The current functionality of voice interfaces is far from optimal. Vocabulary gets misunderstood, and entire sentences are interpreted wrongly. There are also many limitations on development in the most commonly available interfaces. What technological improvements need to be made to achieve greater acceptance among people? And what development trends are the big players on the market pursuing? We take a look at how voice interfaces are developing and where major potential can be unlocked.

The international market for voice interfaces is developing rapidly and in different directions. A few businesses are focusing on improving the understanding of speech, while others are working to add convenience functions to established technologies. For instance, Alexa will soon be able to distinguish between multiple users by applying voice analysis. Smart assistants will be equipped with deeper knowledge so they can understand increasingly complex speech inputs and grow smarter in the process.

Thus, for example, Samsung are currently working on models for Viv that external developers will be able to expand in future in order to create an increasingly broad knowledge base. What’s more, niche markets are forming for highly specific application fields for conversational interfaces. These are already available for working with product data or in-car solutions, for example.

The big players’ plans

With Alexa, Amazon’s goal was not to bring a smart assistant to the market; rather, the idea is to offer developers the opportunity to create new skills for it. Its functionality is designed to grow, thus expanding the range of possible applications and ensuring that a market develops specifically for this interface. Other systems tend to be difficult for external developers to expand. For instance, adding a domain to Siri’s knowledge – or in other words, adding knowledge of a particular field – would have a huge impact on its overall functionality.

A good example of this is the word “dry”, which can mean “arid” but also can be used to describe wine. If both knowledge domains were implemented without being coordinated with each other, a sentence such as “I like it dry” would be difficult to interpret. By contrast, the classification would be unambiguous if there were only one knowledge domain. That’s why the Apple environment offers no way of programming Siri independently. With Cortana and the Google Assistant, the expansion opportunities are restricted so that Voice Skills or Actions (Google’s equivalent to Alexa Skills) can be developed, but cannot access existing domain knowledge. For developers, this puts them on an equal footing with Alexa.

Amazon focuses on in-skill purchasing

Microsoft and Amazon are working to integrate Alexa into Cortana, and vice versa, in order to broaden the market. Initial reviews can already be found online. What’s more, Amazon is working to bring more and more hardware for Alexa (or with direct support for Alexa) onto the market. These include buzzers – simple buttons that allow users to trigger an action in order to increase the scope of gamification – as well as all kinds of Echos and even smart hub integration for Philips Hue, among others.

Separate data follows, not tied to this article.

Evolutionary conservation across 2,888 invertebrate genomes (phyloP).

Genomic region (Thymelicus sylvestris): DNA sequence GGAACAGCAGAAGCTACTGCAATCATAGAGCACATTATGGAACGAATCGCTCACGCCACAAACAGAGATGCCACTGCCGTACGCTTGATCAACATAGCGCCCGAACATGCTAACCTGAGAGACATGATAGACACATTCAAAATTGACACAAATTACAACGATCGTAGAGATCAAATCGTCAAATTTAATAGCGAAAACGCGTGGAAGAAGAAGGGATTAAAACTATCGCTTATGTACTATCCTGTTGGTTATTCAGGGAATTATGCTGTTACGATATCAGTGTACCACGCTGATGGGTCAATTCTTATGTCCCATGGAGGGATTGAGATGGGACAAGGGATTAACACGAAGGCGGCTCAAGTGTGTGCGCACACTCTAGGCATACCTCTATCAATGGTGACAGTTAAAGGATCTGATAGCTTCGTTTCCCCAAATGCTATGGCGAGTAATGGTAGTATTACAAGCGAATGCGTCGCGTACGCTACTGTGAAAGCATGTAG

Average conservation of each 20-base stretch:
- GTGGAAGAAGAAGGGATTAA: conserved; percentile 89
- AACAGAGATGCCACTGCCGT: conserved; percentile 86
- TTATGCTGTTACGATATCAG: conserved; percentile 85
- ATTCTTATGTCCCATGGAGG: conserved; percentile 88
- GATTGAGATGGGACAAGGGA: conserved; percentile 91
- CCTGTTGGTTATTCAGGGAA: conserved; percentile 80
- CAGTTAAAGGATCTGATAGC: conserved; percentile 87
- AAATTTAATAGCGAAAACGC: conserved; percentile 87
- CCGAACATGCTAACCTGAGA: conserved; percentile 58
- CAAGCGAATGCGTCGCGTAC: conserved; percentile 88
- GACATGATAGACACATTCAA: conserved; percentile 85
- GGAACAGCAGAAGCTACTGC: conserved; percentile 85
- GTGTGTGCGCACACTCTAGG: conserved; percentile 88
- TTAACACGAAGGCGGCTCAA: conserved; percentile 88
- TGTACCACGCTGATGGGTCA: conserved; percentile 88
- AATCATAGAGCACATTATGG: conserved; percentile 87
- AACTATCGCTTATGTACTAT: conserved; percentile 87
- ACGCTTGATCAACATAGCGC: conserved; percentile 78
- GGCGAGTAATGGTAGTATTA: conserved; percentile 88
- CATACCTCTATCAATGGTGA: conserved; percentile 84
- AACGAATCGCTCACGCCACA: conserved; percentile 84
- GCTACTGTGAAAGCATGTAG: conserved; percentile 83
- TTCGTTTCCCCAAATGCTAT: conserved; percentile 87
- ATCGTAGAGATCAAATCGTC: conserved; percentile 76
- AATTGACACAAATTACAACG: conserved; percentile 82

So far, however, the market for Alexa Skills has proven to be a zero-sum game. Revenues boiled down to the profits generated through use of Amazon Web Services, and were only earned once a specific usage volume was achieved. The introduction of “in-skill purchasing” has changed all that, in the USA, at least. In-skill purchasing is similar to in-app purchases, and is the first method of voice interface monetisation to be supported by a provider. Amazon takes a 30% cut of every purchase and every subscription, which is roughly equivalent to what Apple and its competitors earn on the app market. This model will be coming to Germany soon, although Amazon has not yet released any more specific information on this topic.

Google focuses on artificial intelligence

Google is tackling a much broader field in its development of voice interfaces. The Duplex system was unveiled at this year’s “Google I/O” conference, and provides additional functionality for the Google Assistant. It uses artificial intelligence (AI), is capable of understanding conversations, and speaks with a remarkably realistic human voice.

But what exactly does that mean? Suppose my favourite sushi delivery service doesn’t let me place orders online, and I need to order over the phone. All telephone conversations of this kind follow the same principle: I state where I live and the dish I want to order, and in reply, I am told how much I need to pay and what time the food will get to me. Google created Duplex for exactly this kind of situation. It can be instructed to make phone calls independently and arrange appointments on your behalf, for example. And when it does so, it’s hard to believe that there isn’t a genuine caller on the line. Intonation and pauses play a special role here, as well as the natural flow of its speech. Duplex thus benefits from Google’s prior deep engagement with natural language.

Google also developed Tacotron 2 in order to artificially generate a human speaking voice (a process known as speech synthesis). Like its predecessor, this new system is trained on the established Deepmind WaveNet neural network as a basis for generating natural language; however, the new feature is that the neural network now receives data on pitch. This YouTube video by CodeEmporium shows exactly how this works and how the system functions. The system can also be tested with different languages on Cloud Text-To-Speech – just make sure you specify the “WaveNet” voice model when you do so. However, prospective users of this system should take note that it is four times as expensive as the existing Cloud Text-To-Speech.

Samsung and Apple keep their cards close to their chests

Unfortunately, it’s completely unclear why Samsung acquired Viv Labs and how this system is being developed. It remains to be seen whether Viv will replace Samsung’s previous Bixby solution, or whether the Viv technology will be integrated into Bixby. However, it is clear from Viv’s overall history that it represents a significantly improved version of Siri, with major potential (see Voice Interfaces – The Here and Now).